How well did the user use SWISH?

Peter made his way through the tutorial, quicker than I expected for someone who had never used the software before.

During the testing two mistakes occurred

  1. A missing an input link to an actor. When run the workflow reported an error, Peter quickly identified the omission himself and corrected it.
  2. The identifier "Date" was used with a capital letters instead of "date". When run Kepler reported an error message; however this problem was too subtle. Even after I pointed it out Peter was unclear as to why the error was occurring.
The images in the tutorial provided the necessary details to continue through the tutorial without encouraging Peter to notice and understand the accompanying text. The tutorial explains that all the links need to be connected for the workflow to run and the identifiers are the names of columns in the input data.

Did the user complete the analysis they intended to do?

Yes!, Peter successfully assembled an operational workflow that ran and produced the correct result by following the tutorial.
Peter was then curious and started to 'play' with values in the heat index calculation. He lowered the maximum temperature limit and increased the min - max threshold to generate a greater number of 'heat waves'.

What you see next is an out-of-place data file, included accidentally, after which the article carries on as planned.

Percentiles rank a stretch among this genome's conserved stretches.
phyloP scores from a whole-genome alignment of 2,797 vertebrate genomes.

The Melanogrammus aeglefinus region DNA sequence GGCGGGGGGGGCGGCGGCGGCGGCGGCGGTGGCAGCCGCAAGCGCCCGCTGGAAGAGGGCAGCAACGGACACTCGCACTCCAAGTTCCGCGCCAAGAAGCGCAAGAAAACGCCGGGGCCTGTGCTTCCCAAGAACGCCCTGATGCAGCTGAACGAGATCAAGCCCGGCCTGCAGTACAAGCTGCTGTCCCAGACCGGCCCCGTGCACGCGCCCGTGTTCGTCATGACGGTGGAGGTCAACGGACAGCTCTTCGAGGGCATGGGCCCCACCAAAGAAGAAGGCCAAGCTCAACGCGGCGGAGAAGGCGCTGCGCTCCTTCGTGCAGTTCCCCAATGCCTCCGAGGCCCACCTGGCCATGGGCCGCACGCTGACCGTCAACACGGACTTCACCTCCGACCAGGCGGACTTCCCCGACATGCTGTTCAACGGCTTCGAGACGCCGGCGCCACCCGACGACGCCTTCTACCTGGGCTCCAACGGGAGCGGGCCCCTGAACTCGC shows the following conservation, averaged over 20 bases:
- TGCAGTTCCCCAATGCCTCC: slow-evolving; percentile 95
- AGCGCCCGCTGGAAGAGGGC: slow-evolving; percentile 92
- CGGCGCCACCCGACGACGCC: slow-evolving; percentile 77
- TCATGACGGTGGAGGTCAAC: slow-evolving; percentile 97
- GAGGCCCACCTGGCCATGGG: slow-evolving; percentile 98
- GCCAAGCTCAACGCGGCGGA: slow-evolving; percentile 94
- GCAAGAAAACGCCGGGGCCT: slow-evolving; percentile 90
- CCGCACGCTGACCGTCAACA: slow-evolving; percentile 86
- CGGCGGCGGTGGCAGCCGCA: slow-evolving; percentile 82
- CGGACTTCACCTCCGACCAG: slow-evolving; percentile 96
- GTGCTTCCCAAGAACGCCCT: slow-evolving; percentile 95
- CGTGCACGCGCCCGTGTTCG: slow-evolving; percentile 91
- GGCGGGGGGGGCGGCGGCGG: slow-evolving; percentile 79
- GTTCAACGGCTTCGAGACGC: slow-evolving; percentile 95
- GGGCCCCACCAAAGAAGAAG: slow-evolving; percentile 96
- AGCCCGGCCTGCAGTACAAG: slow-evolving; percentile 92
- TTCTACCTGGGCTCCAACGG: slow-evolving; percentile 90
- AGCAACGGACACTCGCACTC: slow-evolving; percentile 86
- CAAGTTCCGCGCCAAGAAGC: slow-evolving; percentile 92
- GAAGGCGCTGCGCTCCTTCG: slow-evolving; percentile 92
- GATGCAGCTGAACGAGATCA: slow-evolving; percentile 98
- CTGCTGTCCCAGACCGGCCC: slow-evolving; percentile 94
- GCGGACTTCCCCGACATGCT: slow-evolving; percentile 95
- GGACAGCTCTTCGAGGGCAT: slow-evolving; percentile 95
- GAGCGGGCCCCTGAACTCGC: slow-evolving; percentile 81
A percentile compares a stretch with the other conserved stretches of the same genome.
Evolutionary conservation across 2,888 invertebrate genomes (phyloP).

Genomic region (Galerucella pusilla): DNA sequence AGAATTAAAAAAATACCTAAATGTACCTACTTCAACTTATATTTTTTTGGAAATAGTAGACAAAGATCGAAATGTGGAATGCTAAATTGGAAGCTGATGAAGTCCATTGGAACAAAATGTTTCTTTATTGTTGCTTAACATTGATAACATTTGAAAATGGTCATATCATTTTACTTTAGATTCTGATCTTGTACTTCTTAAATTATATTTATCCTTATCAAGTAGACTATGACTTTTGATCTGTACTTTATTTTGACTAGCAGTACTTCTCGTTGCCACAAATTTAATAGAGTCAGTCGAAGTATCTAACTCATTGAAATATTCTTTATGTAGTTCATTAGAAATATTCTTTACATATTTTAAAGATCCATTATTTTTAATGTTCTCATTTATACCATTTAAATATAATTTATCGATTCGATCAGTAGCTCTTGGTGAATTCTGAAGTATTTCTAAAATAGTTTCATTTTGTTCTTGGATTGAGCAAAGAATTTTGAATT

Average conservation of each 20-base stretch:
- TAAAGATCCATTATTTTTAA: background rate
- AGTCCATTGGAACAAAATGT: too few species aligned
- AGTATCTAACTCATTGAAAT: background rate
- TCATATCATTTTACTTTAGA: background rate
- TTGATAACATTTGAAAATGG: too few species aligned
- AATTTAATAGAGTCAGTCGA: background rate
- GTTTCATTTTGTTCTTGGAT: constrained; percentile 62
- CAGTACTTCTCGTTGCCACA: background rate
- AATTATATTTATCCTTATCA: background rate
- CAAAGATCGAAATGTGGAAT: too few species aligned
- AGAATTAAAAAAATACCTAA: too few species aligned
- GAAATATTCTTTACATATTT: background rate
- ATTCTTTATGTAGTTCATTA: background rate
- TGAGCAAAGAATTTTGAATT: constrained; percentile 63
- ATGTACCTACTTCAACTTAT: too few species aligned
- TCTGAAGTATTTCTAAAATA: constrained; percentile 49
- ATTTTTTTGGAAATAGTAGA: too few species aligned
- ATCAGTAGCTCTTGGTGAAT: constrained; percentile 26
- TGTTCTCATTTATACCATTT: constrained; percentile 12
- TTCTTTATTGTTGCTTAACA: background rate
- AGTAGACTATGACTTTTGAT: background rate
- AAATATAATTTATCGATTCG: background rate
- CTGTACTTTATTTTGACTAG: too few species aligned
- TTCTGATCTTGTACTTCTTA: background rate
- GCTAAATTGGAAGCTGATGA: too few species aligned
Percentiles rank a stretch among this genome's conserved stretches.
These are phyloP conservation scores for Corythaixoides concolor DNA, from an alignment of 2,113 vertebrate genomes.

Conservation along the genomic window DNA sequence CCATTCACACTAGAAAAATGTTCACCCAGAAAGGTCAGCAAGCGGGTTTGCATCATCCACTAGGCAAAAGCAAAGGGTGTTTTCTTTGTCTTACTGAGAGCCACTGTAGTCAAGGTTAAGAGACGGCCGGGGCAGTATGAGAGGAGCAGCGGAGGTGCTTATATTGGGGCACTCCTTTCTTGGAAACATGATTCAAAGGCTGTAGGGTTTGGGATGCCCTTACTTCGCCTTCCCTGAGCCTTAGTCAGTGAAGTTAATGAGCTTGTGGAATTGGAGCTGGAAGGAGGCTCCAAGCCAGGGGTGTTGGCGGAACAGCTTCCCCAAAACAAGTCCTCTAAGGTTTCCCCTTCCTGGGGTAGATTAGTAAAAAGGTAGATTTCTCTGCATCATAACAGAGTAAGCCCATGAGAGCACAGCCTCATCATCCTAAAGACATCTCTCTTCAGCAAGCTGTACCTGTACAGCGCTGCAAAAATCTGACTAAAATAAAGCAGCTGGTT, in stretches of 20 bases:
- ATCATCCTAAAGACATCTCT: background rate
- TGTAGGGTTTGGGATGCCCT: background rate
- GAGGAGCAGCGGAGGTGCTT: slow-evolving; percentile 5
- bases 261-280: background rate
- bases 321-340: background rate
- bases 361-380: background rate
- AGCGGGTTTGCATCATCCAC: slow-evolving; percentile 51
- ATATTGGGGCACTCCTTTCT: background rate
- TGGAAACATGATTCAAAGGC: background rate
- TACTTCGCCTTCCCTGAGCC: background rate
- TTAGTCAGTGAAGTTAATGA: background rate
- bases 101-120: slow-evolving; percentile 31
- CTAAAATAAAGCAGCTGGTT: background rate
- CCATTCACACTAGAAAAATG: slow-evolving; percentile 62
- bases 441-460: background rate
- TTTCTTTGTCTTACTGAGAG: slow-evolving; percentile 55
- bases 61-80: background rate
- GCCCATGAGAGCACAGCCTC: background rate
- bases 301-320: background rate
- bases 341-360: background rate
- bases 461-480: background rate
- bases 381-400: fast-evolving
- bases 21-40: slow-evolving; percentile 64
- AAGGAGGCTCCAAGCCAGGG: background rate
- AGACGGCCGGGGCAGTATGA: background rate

What features did they find useful and what features did they have difficulty with or wish to see (and are subject to future improvement if there are available resources)?

Peter was able to quickly use the installer and update the software to the latest version of SWISH actors. Peter found the drag, drop and link nature of Kepler intuitive and usable. He was able to easily find all the actors needed by the tutorial. The actors used where clearly named and labelled, Peter found them simple to use.
The biggest problem is the handling of errors. The SWISH actors that use Stata report their own error messages. The SWISH actors that use R do not report any error messages other than the fact an error has occurred. General Kepler actors report the Java stack trace from where the error occurred in Kepler source code.
None of these are useful to the user and could be improved.
The error reported by the Stata based actors indicate the error that Stata had, but it is always a consequence of a problem located somewhere in the lead up to running Stata. The error messages require an intimate understanding of how SWISH operates to decode.
The R errors are completely opaque and provide no useful information.
General Kepler errors are also cryptic and not helpful.
Error handling for general Kepler actors is the responsibility of the developers of the actors and Kepler to manage. The SWISH Stata actors, although they perform their own error checking and reporting would improve the user experience dramatically by reporting more meaningful messages and solutions to the user. At present the SWISH R actors are completely lacking in any form of error handling and need to implement it within the R code itself.